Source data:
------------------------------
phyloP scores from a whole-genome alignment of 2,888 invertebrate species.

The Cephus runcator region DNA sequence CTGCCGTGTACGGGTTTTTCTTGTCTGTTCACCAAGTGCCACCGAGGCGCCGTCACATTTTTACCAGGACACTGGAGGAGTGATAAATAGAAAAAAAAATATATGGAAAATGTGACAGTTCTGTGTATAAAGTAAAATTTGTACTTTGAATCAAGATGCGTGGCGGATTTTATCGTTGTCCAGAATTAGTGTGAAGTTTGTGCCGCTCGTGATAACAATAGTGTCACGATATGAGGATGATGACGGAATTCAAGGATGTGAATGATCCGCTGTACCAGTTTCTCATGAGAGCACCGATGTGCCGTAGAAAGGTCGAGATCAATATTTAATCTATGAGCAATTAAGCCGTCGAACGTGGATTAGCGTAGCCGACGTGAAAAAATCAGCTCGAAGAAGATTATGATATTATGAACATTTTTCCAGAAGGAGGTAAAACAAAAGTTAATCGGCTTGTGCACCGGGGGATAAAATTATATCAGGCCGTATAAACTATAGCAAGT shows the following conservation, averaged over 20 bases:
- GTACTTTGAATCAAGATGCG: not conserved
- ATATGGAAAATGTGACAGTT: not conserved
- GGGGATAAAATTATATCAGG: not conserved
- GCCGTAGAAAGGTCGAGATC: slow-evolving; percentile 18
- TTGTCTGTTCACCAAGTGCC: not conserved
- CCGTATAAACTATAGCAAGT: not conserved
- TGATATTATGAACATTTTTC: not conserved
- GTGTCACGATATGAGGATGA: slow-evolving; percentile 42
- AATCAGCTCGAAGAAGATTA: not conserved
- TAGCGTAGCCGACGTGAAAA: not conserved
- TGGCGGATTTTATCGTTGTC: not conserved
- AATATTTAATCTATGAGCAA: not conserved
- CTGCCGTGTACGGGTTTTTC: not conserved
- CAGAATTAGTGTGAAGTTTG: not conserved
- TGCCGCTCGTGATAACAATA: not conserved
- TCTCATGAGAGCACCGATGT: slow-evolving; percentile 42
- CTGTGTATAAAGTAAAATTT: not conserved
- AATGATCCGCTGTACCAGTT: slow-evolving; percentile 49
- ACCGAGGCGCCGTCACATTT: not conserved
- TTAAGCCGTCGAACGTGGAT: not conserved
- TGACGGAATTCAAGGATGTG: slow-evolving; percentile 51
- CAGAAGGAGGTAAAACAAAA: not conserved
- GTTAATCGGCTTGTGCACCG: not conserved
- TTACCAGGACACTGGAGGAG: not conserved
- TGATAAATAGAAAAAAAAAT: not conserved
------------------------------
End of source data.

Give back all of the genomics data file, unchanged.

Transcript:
phyloP scores from a whole-genome alignment of 2,888 invertebrate species.

The Cephus runcator region DNA sequence CTGCCGTGTACGGGTTTTTCTTGTCTGTTCACCAAGTGCCACCGAGGCGCCGTCACATTTTTACCAGGACACTGGAGGAGTGATAAATAGAAAAAAAAATATATGGAAAATGTGACAGTTCTGTGTATAAAGTAAAATTTGTACTTTGAATCAAGATGCGTGGCGGATTTTATCGTTGTCCAGAATTAGTGTGAAGTTTGTGCCGCTCGTGATAACAATAGTGTCACGATATGAGGATGATGACGGAATTCAAGGATGTGAATGATCCGCTGTACCAGTTTCTCATGAGAGCACCGATGTGCCGTAGAAAGGTCGAGATCAATATTTAATCTATGAGCAATTAAGCCGTCGAACGTGGATTAGCGTAGCCGACGTGAAAAAATCAGCTCGAAGAAGATTATGATATTATGAACATTTTTCCAGAAGGAGGTAAAACAAAAGTTAATCGGCTTGTGCACCGGGGGATAAAATTATATCAGGCCGTATAAACTATAGCAAGT shows the following conservation, averaged over 20 bases:
- GTACTTTGAATCAAGATGCG: not conserved
- ATATGGAAAATGTGACAGTT: not conserved
- GGGGATAAAATTATATCAGG: not conserved
- GCCGTAGAAAGGTCGAGATC: slow-evolving; percentile 18
- TTGTCTGTTCACCAAGTGCC: not conserved
- CCGTATAAACTATAGCAAGT: not conserved
- TGATATTATGAACATTTTTC: not conserved
- GTGTCACGATATGAGGATGA: slow-evolving; percentile 42
- AATCAGCTCGAAGAAGATTA: not conserved
- TAGCGTAGCCGACGTGAAAA: not conserved
- TGGCGGATTTTATCGTTGTC: not conserved
- AATATTTAATCTATGAGCAA: not conserved
- CTGCCGTGTACGGGTTTTTC: not conserved
- CAGAATTAGTGTGAAGTTTG: not conserved
- TGCCGCTCGTGATAACAATA: not conserved
- TCTCATGAGAGCACCGATGT: slow-evolving; percentile 42
- CTGTGTATAAAGTAAAATTT: not conserved
- AATGATCCGCTGTACCAGTT: slow-evolving; percentile 49
- ACCGAGGCGCCGTCACATTT: not conserved
- TTAAGCCGTCGAACGTGGAT: not conserved
- TGACGGAATTCAAGGATGTG: slow-evolving; percentile 51
- CAGAAGGAGGTAAAACAAAA: not conserved
- GTTAATCGGCTTGTGCACCG: not conserved
- TTACCAGGACACTGGAGGAG: not conserved
- TGATAAATAGAAAAAAAAAT: not conserved